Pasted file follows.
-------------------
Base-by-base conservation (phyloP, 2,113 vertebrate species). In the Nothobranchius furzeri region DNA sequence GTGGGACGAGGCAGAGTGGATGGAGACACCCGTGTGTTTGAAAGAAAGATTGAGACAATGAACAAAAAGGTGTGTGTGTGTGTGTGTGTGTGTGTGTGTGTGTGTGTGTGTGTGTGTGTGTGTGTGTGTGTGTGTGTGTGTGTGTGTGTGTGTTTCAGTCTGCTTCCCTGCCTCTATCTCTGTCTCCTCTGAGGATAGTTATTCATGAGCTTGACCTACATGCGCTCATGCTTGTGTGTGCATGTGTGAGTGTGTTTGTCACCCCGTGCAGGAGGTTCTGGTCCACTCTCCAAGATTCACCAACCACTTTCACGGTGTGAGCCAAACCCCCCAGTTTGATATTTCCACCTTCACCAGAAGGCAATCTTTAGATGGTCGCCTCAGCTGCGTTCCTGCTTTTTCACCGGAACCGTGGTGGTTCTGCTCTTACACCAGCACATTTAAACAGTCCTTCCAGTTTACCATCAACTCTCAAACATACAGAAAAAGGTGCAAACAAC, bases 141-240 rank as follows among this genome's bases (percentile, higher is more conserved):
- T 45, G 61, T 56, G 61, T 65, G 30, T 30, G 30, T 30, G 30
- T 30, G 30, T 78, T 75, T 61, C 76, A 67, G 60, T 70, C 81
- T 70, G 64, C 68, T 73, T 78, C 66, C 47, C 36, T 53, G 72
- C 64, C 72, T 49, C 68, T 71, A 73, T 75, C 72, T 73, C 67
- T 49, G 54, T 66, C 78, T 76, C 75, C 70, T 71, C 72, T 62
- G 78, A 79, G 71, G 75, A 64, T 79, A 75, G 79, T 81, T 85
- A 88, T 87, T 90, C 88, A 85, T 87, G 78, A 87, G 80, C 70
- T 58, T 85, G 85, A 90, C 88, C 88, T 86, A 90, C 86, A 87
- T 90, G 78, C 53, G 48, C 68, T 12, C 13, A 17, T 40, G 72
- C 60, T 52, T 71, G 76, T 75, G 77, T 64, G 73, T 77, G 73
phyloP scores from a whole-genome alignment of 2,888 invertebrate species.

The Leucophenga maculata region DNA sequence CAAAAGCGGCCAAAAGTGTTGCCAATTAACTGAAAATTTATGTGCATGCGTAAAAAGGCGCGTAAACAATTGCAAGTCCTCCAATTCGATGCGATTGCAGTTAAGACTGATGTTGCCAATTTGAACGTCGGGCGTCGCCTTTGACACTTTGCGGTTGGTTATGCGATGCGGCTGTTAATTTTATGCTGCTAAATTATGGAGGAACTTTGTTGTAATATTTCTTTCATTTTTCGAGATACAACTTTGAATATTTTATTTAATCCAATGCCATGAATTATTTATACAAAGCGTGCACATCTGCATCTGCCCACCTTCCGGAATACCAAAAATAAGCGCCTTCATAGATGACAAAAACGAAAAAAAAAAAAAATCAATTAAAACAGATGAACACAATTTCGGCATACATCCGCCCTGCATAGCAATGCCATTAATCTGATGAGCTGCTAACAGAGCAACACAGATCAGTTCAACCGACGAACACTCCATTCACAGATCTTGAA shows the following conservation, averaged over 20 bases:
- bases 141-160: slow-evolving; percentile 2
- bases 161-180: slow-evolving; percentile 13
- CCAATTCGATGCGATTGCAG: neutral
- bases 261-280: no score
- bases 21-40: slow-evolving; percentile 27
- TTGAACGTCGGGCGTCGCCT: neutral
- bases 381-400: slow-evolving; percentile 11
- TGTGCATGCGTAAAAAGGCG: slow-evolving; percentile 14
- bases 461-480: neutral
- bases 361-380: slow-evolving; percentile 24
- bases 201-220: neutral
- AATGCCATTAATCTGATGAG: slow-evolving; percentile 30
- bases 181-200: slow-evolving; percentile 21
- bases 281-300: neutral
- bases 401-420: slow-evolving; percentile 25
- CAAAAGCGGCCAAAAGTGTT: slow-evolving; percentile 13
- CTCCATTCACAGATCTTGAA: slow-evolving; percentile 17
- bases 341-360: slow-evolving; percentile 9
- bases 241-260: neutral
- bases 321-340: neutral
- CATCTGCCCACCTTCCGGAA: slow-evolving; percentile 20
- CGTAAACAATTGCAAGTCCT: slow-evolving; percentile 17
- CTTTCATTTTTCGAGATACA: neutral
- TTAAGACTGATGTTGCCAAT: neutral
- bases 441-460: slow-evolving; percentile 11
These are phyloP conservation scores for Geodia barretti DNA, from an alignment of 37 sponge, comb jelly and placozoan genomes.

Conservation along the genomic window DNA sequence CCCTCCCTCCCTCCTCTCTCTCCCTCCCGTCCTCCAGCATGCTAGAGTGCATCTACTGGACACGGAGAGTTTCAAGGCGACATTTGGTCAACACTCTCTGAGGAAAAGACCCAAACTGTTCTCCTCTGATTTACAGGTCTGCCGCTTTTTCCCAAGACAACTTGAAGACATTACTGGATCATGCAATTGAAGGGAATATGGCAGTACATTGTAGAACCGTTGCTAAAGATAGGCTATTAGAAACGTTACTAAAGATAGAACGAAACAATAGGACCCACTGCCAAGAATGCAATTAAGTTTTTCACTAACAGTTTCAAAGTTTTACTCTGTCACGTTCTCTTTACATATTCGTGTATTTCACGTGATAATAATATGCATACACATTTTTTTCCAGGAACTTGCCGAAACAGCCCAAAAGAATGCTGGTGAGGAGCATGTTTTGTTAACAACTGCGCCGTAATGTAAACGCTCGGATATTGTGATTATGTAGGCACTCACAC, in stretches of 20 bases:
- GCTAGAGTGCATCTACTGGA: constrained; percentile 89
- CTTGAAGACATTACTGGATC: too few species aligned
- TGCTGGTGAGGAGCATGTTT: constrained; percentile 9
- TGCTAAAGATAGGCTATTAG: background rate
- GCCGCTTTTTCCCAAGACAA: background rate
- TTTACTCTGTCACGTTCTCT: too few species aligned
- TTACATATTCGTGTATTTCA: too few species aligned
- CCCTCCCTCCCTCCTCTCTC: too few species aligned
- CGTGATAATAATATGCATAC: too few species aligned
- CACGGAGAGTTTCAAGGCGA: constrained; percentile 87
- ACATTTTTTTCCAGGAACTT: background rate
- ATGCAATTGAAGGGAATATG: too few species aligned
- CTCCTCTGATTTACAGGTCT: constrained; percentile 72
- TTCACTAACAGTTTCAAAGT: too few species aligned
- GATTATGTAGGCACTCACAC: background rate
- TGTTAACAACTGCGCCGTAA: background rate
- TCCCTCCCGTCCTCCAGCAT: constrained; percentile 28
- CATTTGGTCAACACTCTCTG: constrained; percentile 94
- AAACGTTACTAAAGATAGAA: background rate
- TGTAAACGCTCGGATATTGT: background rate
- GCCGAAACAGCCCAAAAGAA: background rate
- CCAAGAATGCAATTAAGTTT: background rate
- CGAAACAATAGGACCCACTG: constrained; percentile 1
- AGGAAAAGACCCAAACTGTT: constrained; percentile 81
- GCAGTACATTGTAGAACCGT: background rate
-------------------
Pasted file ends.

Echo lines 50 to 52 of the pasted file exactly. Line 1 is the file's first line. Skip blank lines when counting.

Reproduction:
- CACGGAGAGTTTCAAGGCGA: constrained; percentile 87
- ACATTTTTTTCCAGGAACTT: background rate
- ATGCAATTGAAGGGAATATG: too few species aligned